Faculty in the Department of History working in many geographic areas engage with religion in their research and teaching. History faculty are particularly interested in how religion is inflected by race, ethnicity, and gender; the relation among religion, culture, and belief; how people perform "religious" behavior through familial and social rituals and customs; the role of religion as a cohesive as well as disruptive force in multiethnic states or empires; the ways religious systems configure authority; pilgrimage in the context of population movements and migrations; religion and social movements; modernity, secularization, and crises of religious identity, as well as challenges to the narrative that connects modernity and secularization; religion and the public sphere; and religion in relation to science.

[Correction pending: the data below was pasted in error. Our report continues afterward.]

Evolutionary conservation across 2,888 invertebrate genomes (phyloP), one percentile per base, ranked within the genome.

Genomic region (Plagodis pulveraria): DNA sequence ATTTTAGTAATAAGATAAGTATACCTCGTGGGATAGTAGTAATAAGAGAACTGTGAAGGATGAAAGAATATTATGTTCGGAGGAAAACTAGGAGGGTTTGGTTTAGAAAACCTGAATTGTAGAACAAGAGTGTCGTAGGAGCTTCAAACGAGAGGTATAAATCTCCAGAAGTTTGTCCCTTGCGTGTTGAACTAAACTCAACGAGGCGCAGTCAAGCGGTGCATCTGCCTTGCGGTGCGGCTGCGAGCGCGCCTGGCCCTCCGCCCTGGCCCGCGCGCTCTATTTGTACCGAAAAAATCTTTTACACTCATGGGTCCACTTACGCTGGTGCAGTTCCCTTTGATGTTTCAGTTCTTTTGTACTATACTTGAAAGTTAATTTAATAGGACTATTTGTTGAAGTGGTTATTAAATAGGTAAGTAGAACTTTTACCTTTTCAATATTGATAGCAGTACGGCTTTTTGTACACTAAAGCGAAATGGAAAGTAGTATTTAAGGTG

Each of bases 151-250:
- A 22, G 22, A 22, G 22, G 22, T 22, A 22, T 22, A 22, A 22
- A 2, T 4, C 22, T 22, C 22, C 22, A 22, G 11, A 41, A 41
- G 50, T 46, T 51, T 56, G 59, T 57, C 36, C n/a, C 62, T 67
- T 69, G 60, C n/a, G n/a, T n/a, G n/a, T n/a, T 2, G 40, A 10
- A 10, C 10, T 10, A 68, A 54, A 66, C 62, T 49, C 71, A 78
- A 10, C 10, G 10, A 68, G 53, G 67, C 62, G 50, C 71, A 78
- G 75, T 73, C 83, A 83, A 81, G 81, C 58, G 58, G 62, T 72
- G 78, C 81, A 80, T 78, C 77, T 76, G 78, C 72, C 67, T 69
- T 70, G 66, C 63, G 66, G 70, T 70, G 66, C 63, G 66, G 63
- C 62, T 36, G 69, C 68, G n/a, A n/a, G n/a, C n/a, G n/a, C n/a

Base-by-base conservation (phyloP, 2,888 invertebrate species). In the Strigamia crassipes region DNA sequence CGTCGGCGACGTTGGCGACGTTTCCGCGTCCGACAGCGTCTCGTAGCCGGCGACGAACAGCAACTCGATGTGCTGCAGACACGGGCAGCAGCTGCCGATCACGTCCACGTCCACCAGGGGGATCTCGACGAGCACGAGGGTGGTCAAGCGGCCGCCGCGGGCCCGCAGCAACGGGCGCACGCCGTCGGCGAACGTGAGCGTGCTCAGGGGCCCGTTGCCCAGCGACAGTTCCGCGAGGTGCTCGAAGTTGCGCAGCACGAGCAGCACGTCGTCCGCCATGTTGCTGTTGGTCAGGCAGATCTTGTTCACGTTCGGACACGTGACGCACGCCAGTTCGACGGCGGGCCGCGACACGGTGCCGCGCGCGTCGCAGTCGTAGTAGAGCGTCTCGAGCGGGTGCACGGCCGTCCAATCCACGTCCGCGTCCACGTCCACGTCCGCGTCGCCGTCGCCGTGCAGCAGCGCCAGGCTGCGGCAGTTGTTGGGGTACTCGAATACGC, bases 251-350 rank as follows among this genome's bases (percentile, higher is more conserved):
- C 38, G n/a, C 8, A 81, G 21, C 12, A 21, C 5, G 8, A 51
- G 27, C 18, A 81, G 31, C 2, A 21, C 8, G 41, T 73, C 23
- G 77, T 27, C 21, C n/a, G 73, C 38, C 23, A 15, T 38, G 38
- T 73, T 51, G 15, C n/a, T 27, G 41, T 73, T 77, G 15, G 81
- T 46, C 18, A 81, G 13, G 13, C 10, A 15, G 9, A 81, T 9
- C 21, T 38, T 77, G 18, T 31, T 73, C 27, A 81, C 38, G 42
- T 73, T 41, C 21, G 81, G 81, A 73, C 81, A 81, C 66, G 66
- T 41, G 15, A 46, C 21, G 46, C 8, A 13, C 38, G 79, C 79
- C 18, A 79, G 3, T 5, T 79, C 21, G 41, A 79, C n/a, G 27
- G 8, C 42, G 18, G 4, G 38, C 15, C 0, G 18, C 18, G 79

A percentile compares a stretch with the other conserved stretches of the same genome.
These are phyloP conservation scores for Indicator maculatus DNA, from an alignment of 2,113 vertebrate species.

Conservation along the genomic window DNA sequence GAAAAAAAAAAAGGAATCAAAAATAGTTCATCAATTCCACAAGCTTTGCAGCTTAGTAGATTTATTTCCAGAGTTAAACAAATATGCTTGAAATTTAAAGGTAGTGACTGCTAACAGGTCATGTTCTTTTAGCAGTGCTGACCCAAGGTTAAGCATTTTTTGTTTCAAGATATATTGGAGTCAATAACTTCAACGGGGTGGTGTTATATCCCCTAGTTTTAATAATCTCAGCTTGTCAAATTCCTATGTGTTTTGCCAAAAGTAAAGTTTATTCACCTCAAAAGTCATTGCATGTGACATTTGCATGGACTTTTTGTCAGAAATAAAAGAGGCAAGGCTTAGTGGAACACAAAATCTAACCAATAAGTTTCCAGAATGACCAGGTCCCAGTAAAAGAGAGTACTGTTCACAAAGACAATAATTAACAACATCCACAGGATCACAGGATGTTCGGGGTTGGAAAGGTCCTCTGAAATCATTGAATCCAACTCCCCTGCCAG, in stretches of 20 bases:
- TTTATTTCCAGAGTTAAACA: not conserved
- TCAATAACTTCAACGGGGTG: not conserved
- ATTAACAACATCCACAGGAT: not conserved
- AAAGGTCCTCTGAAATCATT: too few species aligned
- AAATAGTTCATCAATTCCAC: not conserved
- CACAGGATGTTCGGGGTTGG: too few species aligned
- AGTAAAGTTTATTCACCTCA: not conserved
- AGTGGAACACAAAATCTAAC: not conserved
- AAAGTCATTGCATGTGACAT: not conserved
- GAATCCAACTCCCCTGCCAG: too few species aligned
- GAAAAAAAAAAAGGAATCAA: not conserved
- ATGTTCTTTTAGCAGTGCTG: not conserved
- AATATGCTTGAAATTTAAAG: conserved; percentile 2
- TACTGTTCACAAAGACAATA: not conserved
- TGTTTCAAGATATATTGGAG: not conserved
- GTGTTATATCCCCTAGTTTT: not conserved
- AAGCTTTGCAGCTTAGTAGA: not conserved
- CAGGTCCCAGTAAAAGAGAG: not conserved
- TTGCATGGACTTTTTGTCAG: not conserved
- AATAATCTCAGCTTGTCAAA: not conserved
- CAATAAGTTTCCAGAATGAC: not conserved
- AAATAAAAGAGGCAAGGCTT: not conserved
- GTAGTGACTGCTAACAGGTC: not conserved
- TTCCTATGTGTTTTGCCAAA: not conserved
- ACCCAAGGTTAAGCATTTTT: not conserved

Religion in cross-cultural encounters is a particularly important theme for us, including religion as an aspect of colonialism; the encounter between European ways of knowing and those elsewhere; missionary enterprises and how they negotiate with prospective converts the meaning and practice of religion; religion in trading networks and diasporas; how religious norms operate in religiously plural environments; religious difference as a cause of stability and cooperation as well of instability and violence.

See list of faculty